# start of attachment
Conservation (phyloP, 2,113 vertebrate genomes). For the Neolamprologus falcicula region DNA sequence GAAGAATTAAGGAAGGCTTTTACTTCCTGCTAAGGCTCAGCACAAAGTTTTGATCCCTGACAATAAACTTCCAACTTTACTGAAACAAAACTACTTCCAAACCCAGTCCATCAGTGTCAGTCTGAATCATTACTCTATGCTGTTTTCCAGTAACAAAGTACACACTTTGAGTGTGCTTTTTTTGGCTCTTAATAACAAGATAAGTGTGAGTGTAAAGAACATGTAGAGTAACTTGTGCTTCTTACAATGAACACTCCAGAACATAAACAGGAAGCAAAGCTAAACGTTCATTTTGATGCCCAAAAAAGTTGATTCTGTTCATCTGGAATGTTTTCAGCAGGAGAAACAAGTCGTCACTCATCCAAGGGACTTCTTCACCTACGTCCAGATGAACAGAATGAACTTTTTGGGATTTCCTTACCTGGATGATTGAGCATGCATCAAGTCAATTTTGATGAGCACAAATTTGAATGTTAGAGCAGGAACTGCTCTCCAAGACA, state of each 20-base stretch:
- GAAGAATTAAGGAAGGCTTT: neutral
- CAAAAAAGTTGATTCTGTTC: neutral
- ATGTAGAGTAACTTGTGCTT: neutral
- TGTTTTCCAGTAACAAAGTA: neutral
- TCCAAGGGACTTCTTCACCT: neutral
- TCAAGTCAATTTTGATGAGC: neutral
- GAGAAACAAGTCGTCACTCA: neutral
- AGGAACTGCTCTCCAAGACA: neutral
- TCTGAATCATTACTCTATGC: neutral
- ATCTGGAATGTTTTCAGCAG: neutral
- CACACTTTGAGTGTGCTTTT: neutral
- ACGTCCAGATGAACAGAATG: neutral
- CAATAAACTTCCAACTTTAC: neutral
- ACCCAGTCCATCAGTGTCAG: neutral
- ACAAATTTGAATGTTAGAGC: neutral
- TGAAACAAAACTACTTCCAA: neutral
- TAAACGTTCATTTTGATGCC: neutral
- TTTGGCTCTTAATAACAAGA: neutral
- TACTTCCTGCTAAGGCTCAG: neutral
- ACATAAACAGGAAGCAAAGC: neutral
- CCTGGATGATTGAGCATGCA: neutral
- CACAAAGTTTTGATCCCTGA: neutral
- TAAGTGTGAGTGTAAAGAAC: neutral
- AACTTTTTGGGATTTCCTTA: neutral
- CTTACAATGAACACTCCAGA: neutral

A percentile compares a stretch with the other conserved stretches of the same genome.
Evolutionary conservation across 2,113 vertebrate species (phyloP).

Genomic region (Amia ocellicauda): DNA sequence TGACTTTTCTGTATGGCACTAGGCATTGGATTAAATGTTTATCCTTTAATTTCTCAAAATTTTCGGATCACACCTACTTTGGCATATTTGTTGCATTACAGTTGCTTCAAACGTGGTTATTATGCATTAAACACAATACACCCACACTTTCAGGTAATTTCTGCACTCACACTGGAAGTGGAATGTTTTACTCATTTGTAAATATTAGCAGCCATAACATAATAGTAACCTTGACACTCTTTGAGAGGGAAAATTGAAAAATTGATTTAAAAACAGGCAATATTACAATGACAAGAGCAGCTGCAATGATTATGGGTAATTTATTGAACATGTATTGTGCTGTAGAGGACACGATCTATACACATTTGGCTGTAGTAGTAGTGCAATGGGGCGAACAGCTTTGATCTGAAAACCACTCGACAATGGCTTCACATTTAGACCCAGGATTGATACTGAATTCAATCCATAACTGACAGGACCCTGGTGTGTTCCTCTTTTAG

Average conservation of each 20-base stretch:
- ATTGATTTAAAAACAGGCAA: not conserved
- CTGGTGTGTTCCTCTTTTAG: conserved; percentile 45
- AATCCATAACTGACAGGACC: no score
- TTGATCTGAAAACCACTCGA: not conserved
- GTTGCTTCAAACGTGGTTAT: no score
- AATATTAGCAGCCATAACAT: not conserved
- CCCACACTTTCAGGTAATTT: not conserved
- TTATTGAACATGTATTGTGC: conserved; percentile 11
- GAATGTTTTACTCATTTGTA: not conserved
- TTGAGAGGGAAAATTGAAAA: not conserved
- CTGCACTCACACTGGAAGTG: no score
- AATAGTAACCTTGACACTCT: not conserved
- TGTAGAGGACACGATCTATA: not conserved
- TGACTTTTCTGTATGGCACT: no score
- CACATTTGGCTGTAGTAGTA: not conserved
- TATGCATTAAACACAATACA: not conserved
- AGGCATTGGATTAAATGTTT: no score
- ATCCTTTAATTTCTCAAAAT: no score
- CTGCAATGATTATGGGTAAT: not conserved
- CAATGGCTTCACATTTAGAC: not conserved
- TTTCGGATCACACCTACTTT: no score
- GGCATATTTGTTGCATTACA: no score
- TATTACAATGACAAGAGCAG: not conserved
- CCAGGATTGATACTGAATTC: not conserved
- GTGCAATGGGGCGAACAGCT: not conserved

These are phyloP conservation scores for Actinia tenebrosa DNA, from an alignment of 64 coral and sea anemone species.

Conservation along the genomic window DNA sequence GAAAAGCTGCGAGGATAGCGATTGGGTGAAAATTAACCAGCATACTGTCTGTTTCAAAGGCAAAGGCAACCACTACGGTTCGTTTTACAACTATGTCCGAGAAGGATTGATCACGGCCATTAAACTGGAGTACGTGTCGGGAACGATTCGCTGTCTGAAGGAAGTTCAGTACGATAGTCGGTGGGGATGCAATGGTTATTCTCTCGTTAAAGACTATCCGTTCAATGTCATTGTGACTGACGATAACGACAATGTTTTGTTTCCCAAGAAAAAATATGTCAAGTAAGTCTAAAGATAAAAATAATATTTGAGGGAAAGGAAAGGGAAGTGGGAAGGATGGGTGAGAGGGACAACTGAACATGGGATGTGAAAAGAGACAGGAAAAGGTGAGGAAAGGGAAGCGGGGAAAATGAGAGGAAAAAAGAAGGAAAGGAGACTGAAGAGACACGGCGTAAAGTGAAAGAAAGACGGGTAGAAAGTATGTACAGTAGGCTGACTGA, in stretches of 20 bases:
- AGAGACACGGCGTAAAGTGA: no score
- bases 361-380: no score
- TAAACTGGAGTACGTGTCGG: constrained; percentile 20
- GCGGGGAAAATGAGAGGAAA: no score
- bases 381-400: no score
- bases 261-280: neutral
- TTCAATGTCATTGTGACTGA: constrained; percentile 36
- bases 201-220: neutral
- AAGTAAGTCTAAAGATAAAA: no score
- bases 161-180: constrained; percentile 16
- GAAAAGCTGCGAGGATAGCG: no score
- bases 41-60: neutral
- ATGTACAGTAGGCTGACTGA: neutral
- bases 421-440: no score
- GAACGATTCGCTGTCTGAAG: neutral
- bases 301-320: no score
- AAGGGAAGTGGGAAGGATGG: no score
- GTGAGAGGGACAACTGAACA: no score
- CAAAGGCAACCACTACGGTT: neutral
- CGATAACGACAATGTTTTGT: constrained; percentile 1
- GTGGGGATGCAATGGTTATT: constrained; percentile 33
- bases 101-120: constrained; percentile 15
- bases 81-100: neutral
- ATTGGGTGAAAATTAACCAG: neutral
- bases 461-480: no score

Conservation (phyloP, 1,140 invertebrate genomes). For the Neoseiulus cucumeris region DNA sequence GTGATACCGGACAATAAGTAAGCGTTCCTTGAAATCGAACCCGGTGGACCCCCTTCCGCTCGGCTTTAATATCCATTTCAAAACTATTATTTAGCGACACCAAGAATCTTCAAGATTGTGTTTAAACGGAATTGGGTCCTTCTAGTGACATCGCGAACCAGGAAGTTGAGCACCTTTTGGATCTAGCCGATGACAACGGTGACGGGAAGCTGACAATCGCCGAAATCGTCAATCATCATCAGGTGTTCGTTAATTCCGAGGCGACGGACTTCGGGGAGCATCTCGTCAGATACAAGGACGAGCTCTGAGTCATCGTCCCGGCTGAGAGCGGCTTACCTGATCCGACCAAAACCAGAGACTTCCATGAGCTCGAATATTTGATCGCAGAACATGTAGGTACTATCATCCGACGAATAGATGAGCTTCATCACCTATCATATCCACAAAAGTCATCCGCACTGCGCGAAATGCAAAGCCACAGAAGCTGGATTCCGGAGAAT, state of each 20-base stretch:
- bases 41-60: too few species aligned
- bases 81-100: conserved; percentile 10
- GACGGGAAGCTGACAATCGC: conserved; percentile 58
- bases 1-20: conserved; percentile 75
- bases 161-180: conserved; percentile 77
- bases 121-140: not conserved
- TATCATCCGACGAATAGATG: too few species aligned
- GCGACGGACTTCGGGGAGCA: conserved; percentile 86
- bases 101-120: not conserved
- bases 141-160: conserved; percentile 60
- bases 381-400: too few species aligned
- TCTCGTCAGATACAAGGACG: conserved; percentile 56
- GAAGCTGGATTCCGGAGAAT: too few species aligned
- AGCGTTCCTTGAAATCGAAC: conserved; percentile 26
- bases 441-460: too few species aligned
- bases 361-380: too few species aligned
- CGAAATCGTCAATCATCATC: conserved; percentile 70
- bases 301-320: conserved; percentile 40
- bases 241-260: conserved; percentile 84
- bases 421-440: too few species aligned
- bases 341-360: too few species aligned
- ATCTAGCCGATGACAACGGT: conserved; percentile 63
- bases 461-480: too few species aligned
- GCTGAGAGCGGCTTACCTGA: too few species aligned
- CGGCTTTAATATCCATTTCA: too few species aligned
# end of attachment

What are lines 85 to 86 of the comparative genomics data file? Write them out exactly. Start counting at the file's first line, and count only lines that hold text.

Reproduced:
- bases 81-100: conserved; percentile 10
- GACGGGAAGCTGACAATCGC: conserved; percentile 58